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Collaboration Between the Court and IV-D Agencies in Oklahoma

Amy E. Wilson
OCSS Appellate Counsel
Oklahoma Child Support Services

Juvenile courts and state IV-D programs are necessary, if often reluctant, partners. Each set of players has its own goals which seem on their face to be mutually exclusive.

The overarching goal of all the juvenile court players is family reunification, or in the absence of that possibility, a permanency plan for the child and a “clean” adoption” when that step becomes necessary.

On the other hand, the IV-D program goals include establishing legal paternity and child support, promoting the financial responsibility of parents for children and helping to reduce the length of stay in foster care by getting parents involved at the beginning of the case as well as providing additional grounds for termination of rights when reunification is not successful.

These goals appear mutually exclusive, but at the most basic level, juvenile courts and IV-D programs share the same basic, fundamental goals: protecting the best interest of the child, ensuring due process for all parties and complying with state and federal law.

In Oklahoma, the state IV-D program juvenile pilot office was originally met with skepticism. However, over the few years the office has been serving the county with the largest number of open deprived cases in the state, it has become clear that the IV-D program can be a valuable partner in the juvenile court system.

The IV-D program in the courtroom can provide resources to the court and the parties that are overlooked or inaccessible in its absence. Child support staff can help identify the proper parties for the action, in that we receive information about alleged and acknowledged fathers—usually before the children become part of the juvenile system. Child support can also help identify possible placement options by finding fathers who may be able to assume custody or provide extended family placement options.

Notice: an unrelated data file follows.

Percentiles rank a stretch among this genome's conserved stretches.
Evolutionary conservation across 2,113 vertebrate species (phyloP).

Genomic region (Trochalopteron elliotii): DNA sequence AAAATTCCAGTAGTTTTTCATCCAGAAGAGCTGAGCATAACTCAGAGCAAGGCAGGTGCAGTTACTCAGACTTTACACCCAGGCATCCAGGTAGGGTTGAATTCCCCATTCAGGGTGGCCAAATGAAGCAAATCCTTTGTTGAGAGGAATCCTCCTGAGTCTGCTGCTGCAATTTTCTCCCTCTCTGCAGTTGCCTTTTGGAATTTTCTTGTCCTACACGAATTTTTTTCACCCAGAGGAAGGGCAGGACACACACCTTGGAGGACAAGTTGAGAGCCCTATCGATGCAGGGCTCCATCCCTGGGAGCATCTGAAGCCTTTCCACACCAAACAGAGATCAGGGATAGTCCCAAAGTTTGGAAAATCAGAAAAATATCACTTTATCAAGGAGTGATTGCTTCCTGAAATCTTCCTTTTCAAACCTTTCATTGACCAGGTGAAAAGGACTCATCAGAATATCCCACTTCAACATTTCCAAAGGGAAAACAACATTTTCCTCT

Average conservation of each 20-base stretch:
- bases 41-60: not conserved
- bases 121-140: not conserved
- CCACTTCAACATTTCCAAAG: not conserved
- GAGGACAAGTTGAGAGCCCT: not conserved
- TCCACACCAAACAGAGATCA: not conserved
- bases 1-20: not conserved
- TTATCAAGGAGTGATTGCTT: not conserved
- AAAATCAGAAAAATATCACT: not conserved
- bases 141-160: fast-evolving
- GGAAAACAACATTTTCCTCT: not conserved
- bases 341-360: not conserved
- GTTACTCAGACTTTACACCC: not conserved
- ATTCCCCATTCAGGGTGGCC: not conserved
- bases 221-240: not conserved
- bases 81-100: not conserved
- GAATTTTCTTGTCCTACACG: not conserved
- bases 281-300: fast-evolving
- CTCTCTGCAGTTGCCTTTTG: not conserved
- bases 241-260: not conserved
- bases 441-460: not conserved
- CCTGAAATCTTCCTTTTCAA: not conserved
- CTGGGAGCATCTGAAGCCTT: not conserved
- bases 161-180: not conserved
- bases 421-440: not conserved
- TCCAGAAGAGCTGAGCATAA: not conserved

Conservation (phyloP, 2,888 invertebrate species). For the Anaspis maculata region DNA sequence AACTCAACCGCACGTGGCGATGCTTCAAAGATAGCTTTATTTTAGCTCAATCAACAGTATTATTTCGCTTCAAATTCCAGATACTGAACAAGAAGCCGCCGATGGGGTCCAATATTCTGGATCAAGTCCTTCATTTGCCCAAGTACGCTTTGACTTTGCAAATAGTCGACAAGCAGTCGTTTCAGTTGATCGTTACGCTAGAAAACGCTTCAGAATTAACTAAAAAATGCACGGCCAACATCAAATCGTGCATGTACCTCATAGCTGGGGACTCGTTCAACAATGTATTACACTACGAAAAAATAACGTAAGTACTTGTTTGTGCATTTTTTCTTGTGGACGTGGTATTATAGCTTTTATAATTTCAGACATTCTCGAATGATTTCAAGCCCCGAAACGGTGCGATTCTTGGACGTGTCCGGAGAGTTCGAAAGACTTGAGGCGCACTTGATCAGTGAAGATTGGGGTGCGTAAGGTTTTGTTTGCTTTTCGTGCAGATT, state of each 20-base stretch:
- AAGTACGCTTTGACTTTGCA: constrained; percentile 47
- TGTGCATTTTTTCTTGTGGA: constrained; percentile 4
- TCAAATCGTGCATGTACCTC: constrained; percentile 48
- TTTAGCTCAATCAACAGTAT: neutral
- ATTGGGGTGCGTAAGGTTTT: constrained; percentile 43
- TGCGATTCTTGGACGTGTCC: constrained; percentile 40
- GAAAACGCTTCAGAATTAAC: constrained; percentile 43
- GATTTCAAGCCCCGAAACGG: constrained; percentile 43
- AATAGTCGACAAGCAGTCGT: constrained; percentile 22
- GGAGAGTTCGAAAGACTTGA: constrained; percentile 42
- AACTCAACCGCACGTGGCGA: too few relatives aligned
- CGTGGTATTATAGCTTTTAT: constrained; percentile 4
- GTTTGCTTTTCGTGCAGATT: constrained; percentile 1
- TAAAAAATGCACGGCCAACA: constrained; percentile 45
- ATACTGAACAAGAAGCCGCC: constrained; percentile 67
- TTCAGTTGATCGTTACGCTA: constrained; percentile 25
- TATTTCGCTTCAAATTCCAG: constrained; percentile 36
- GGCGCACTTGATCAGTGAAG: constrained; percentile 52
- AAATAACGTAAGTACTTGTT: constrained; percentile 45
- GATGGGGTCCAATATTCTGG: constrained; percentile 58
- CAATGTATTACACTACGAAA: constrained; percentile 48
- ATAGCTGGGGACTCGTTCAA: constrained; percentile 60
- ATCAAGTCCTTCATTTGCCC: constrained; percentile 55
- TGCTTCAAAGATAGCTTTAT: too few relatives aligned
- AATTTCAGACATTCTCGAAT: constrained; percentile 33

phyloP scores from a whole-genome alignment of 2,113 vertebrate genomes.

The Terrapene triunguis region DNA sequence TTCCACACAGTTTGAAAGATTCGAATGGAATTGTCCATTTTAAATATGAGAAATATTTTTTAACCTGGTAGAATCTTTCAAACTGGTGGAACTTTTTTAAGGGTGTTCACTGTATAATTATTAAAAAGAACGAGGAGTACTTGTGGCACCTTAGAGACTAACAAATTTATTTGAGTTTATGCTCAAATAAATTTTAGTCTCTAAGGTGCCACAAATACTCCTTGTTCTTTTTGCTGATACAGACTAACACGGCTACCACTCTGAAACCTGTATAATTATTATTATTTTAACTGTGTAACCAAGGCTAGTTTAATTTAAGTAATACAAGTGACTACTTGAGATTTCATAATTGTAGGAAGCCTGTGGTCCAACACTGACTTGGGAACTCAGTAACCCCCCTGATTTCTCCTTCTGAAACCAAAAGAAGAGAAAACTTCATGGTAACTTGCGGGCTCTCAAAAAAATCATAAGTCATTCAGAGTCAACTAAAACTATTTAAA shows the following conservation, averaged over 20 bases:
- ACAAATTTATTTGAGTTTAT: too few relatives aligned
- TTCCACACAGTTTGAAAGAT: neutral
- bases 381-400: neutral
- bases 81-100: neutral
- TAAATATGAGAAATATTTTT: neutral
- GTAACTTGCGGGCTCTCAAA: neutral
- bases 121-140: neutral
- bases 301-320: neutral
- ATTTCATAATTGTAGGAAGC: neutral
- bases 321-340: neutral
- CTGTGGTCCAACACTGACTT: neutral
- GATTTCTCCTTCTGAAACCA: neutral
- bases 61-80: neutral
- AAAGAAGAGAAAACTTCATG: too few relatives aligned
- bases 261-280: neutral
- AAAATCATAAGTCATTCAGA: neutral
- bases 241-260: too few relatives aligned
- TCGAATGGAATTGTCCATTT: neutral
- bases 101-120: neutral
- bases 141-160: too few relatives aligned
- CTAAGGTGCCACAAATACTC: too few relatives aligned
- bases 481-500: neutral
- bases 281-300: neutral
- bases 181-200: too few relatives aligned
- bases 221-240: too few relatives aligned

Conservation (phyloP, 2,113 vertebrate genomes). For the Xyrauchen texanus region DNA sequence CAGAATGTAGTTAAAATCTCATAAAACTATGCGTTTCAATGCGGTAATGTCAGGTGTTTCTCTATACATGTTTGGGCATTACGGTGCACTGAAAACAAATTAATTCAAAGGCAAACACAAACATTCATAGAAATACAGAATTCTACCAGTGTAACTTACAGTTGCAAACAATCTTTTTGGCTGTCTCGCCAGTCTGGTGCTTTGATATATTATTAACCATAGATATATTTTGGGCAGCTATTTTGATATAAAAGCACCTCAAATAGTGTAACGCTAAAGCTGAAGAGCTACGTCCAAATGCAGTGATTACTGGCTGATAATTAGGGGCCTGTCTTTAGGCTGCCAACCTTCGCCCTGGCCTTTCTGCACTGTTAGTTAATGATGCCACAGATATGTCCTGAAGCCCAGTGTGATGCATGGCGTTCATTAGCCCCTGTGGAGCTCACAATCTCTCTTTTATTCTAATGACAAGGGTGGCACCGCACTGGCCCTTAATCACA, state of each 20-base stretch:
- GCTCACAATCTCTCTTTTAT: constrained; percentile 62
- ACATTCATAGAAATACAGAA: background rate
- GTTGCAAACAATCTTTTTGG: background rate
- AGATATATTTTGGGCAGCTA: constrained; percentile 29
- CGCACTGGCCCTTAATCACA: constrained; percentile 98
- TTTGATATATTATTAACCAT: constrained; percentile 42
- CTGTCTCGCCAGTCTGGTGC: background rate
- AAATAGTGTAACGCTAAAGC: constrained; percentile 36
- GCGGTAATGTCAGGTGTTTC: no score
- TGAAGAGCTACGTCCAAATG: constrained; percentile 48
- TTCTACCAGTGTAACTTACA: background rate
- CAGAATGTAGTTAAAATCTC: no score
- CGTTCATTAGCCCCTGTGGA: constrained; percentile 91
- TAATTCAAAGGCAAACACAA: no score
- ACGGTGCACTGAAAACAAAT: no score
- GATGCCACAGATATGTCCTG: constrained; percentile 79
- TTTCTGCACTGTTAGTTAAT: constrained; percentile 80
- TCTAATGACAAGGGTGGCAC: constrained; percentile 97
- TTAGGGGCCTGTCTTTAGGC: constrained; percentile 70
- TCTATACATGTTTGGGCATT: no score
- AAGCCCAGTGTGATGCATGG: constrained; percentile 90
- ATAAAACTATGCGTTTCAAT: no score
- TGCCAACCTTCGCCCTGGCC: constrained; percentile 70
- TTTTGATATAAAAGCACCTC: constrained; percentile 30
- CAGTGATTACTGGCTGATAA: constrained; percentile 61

Child support orders can get parents involved in reunification or can assist with permanency planning. Child support can identify possible financial resources to assist the former custodial parent to work a reunification plan and provide a stable home for the child once returned to the parent’s custody.

On the adoption front, child support can help protect adoptions by identifying legal fathers whose rights must be terminated prior to adoption. Child support can provide location information for legal and alleged fathers to assist in due diligence searches. Child support can work with juvenile court partners to establish and challenge paternity within the parameters of the law, ensuring that due process concerns are addressed and that adoptions will be impervious to challenge.

From the Oklahoma IV-D juvenile court pilot office, it is clear that IV-D child support offices have a great deal to offer as necessary partners in the juvenile court system.

The US Department of Justice has supported CASA advocacy since 1985 through its Office of Juvenile Justice and Delinquency Prevention.
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